Age, Biography and Wiki

Charles Graner was born on 10 November, 1968 in Pittsburgh, Pennsylvania, United States, is an American soldier and war criminal. Discover Charles Graner’s Biography, Age, Height, Physical Stats, Dating/Affairs, Family and career updates. Learn How rich is He in this year and how He spends money? Also learn how He earned most of networth at the age of 54 years old?

Popular As N/A
Occupation N/A
Age 54 years old
Zodiac Sign Scorpio
Born 10 November 1968
Birthday 10 November
Birthplace Pittsburgh, Pennsylvania, United States
Nationality United States

We recommend you to check the complete list of Famous People born on 10 November.
He is a member of famous with the age 54 years old group.

Charles Graner Height, Weight & Measurements

At 54 years old, Charles Graner height not available right now. We will update Charles Graner’s Height, weight, Body Measurements, Eye Color, Hair Color, Shoe & Dress size soon as possible.

Physical Status
Height Not Available
Weight Not Available
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Who Is Charles Graner’s Wife?

His wife is Megan Ambuhl (m. 2005)

Parents Not Available
Wife Megan Ambuhl (m. 2005)
Sibling Not Available
Children Brittni Stacia, Dean Charles Graner

Charles Graner Net Worth

His net worth has been growing significantly in 2022-2023. So, how much is Charles Graner worth at the age of 54 years old? Charles Graner’s income source is mostly from being a successful . He is from United States. We have estimated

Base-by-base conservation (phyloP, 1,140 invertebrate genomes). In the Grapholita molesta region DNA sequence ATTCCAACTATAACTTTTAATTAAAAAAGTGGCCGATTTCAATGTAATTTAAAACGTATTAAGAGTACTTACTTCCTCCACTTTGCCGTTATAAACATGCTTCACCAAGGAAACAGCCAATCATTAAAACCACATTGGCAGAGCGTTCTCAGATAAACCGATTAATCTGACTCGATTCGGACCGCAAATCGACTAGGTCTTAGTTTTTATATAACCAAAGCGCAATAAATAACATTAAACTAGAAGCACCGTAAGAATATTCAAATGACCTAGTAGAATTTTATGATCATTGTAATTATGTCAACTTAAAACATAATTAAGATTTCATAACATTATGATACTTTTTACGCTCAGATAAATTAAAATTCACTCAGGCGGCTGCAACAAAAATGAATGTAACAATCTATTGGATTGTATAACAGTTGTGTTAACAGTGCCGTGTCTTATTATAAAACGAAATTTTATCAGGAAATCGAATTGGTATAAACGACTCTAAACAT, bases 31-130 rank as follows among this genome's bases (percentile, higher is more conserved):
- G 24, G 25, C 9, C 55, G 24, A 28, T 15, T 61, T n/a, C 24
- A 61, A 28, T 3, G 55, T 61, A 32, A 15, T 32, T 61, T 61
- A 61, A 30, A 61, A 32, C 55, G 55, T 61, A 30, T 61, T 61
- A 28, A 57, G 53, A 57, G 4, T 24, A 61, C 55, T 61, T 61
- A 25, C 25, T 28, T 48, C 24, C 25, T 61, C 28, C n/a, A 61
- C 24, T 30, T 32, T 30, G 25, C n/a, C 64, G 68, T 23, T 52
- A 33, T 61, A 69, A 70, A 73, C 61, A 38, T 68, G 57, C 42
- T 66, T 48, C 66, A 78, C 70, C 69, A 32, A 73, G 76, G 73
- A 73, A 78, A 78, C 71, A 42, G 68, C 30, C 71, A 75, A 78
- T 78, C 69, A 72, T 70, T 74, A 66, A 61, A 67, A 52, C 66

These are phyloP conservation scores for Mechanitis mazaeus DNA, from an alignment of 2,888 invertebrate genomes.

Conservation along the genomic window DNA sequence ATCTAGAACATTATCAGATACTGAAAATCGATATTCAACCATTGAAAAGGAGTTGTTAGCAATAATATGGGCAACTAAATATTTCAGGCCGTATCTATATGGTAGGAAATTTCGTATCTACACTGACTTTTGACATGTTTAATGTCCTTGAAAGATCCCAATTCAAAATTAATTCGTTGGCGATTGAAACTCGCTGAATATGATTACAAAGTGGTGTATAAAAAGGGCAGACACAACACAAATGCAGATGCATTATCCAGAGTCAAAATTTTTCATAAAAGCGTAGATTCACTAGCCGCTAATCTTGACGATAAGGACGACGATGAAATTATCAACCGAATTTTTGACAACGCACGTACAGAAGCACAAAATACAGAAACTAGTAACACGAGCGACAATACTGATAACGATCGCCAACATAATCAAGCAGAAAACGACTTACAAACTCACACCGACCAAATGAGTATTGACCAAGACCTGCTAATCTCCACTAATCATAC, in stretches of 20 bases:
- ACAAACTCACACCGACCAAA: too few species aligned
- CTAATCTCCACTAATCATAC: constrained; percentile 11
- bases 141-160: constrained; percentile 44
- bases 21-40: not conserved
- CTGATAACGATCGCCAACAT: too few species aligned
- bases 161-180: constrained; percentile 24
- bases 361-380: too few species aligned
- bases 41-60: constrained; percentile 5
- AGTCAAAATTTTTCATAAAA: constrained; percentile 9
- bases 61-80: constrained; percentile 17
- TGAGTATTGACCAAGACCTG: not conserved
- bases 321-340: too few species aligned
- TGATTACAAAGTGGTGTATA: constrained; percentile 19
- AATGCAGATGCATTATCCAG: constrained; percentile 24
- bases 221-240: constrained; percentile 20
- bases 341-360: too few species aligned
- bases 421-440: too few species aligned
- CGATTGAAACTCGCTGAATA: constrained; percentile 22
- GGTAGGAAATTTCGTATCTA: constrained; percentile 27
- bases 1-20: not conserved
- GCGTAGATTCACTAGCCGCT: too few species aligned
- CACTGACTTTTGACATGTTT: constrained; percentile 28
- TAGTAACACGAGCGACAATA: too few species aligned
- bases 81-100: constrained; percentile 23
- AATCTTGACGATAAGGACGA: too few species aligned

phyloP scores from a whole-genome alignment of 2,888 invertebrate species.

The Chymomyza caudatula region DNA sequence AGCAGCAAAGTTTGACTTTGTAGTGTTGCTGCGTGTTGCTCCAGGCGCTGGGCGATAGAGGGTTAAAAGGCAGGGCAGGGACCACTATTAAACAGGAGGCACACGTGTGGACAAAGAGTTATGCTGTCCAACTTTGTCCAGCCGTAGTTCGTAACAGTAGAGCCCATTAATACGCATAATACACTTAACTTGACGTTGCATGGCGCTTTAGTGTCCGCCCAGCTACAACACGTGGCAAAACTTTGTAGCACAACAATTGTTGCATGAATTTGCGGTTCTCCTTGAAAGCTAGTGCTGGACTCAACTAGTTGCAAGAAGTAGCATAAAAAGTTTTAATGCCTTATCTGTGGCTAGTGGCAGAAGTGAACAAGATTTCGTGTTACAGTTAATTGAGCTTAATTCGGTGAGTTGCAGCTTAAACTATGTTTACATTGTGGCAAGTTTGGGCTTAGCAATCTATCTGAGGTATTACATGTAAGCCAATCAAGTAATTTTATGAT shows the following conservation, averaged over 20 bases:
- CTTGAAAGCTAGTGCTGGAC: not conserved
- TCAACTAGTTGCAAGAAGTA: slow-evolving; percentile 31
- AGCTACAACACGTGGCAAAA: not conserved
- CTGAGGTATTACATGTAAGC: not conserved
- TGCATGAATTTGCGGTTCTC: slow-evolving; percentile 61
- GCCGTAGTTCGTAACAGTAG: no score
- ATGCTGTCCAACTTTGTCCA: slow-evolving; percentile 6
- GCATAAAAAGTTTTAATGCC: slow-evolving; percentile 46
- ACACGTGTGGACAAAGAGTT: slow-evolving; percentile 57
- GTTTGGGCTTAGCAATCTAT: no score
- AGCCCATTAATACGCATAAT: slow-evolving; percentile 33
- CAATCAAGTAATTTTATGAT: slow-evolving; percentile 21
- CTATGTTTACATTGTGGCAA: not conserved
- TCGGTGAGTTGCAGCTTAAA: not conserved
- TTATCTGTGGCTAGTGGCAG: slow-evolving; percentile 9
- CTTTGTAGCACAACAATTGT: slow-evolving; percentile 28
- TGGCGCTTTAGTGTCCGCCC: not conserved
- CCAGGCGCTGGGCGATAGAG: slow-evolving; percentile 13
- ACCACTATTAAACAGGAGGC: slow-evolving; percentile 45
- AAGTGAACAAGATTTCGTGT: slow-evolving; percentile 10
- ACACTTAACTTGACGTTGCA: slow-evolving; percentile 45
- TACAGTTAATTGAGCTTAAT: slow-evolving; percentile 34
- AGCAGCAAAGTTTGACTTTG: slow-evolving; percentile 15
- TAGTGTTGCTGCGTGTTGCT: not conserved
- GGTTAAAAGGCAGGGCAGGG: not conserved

Charles Graner’s net worth
, money, salary, income, and assets.

Net Worth in 2023 $1 Million – $5 Million
Salary in 2023 Under Review
Net Worth in 2022 Pending
Salary in 2022 Under Review
House Not Available
Cars Not Available
Source of Income

Charles Graner Social Network

Wikipedia Charles Graner Wikipedia



The trial officially began on January 7, at the Williams Judicial Center in Fort Hood, with Colonel James Pohl presiding. A ten-member, all-male court-martial was seated, consisting of four officers and six enlisted men—all of whom had served in either Iraq or Afghanistan. Under military law, three fourths of the members must vote guilty to convict a person of each charge.

Graner entered a not-guilty plea to each of the five charges. Two officers detailed as members of the court were not seated—Colonel Allen Batschelet for saying he was embarrassed as an Army officer after seeing the photos and had strong views about the case, and Lieutenant Colonel Mark Kormos by the prosecutors for no reason given.